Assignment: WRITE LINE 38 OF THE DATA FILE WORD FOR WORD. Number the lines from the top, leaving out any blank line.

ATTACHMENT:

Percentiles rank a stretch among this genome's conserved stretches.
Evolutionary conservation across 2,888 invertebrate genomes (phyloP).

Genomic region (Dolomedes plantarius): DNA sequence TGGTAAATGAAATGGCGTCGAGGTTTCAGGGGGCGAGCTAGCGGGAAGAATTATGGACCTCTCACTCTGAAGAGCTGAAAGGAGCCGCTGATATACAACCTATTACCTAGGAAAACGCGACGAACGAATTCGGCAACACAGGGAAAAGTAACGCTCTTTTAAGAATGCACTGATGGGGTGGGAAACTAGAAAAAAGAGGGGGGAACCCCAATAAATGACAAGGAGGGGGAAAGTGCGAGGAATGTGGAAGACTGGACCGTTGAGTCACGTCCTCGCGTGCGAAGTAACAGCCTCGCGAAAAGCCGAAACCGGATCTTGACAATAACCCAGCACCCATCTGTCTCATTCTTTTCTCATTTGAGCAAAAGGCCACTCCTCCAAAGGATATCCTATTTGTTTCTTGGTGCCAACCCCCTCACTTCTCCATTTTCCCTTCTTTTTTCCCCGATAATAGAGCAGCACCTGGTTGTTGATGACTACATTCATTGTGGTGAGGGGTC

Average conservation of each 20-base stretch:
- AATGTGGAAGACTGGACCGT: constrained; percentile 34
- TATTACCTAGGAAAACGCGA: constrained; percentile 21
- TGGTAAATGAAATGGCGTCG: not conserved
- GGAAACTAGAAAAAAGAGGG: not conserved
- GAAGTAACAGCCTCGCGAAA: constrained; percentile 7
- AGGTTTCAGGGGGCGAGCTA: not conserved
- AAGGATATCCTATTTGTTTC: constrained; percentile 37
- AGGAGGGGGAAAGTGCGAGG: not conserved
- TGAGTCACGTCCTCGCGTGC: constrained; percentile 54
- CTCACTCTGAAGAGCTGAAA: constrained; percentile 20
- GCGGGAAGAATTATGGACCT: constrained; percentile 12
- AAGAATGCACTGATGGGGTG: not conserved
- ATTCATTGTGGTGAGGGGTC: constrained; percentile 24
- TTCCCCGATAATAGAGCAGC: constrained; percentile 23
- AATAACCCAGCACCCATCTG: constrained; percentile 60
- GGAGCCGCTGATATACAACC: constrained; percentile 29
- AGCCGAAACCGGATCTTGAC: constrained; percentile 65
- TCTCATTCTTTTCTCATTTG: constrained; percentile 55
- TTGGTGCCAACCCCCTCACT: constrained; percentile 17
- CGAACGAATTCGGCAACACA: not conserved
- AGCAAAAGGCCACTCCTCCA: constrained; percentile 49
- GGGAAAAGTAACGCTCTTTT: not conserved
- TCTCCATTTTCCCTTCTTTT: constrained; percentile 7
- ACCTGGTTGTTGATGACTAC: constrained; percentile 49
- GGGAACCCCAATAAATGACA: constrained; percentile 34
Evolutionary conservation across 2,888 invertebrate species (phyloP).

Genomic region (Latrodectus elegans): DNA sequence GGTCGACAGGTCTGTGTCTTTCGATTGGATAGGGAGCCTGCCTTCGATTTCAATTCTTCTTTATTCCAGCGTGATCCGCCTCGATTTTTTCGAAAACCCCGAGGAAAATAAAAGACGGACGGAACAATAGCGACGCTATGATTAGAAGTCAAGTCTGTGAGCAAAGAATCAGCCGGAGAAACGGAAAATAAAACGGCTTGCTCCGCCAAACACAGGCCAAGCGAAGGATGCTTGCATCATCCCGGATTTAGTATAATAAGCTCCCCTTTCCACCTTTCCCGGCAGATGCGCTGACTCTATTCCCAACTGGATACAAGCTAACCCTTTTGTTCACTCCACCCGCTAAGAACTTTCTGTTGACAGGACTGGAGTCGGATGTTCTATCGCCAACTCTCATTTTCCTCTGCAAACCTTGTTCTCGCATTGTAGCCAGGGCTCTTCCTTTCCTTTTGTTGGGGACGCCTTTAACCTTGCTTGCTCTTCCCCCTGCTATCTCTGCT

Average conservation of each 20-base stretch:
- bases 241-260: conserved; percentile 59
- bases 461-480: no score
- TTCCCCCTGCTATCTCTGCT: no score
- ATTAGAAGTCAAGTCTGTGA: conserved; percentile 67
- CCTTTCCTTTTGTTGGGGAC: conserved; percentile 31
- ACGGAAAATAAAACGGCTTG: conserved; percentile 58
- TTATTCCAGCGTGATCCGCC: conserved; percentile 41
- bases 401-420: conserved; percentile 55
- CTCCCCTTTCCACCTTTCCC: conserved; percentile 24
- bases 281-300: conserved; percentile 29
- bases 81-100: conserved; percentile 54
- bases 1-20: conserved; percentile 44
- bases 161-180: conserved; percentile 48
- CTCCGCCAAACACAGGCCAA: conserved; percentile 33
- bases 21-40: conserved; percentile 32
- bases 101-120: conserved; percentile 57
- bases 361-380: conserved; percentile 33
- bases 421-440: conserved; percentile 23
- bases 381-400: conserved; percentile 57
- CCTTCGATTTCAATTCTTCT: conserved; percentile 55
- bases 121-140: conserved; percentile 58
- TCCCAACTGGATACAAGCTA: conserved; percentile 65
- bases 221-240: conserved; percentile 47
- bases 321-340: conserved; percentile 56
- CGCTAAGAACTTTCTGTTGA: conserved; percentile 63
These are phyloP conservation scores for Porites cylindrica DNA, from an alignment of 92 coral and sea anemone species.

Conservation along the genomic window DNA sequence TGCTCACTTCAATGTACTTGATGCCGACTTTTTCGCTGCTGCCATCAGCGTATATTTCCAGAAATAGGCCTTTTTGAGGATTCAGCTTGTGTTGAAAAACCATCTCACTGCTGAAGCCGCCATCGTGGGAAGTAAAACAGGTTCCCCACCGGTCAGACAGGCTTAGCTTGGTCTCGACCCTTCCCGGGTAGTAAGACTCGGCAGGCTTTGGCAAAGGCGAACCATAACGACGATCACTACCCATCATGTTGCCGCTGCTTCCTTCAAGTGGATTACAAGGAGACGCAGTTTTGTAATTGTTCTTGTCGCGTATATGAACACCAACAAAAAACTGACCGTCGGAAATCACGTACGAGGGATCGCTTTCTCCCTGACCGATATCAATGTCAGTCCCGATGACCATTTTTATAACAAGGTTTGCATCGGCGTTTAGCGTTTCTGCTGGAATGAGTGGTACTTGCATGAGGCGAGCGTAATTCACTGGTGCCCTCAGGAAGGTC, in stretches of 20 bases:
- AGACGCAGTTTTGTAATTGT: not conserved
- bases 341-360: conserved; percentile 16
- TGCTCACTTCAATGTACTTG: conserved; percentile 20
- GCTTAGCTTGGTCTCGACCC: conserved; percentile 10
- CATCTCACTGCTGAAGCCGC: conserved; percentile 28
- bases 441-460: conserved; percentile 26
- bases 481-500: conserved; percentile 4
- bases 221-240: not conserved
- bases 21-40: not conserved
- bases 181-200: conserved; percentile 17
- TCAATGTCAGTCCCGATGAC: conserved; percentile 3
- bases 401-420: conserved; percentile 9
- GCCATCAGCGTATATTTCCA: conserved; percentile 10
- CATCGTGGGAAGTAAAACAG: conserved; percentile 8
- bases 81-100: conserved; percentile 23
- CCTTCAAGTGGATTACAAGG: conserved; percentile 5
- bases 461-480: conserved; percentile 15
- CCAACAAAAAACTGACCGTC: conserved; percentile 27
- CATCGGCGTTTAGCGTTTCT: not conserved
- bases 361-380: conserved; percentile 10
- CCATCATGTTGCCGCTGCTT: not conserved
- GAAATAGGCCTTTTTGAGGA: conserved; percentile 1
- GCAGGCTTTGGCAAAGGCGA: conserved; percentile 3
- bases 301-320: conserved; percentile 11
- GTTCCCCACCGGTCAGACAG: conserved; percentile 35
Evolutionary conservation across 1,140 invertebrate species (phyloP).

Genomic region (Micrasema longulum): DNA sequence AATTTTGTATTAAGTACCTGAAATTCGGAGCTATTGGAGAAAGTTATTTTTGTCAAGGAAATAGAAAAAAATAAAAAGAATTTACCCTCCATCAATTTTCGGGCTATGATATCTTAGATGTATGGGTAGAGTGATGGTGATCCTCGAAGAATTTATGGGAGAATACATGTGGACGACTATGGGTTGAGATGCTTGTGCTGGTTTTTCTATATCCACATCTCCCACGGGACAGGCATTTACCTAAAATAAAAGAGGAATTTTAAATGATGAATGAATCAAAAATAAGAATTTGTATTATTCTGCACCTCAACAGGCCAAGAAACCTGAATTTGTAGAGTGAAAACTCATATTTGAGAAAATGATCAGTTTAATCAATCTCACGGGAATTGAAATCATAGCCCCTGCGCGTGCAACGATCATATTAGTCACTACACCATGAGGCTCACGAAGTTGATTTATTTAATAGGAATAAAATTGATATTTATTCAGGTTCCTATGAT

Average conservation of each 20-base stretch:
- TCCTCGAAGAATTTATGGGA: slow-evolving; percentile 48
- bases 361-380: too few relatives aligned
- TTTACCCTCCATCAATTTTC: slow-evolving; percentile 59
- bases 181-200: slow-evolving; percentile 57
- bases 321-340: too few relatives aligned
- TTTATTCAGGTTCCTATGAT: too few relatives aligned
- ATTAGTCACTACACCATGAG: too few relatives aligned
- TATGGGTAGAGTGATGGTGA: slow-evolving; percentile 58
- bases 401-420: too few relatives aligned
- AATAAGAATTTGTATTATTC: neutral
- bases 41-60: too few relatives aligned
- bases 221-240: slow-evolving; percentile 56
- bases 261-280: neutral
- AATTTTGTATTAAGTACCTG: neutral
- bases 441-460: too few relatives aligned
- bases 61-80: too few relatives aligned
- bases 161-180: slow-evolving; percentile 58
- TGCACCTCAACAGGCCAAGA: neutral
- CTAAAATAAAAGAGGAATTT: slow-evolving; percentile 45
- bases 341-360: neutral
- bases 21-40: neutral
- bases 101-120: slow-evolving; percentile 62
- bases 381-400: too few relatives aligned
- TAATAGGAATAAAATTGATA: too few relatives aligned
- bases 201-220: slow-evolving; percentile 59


- ACGGAAAATAAAACGGCTTG: conserved; percentile 58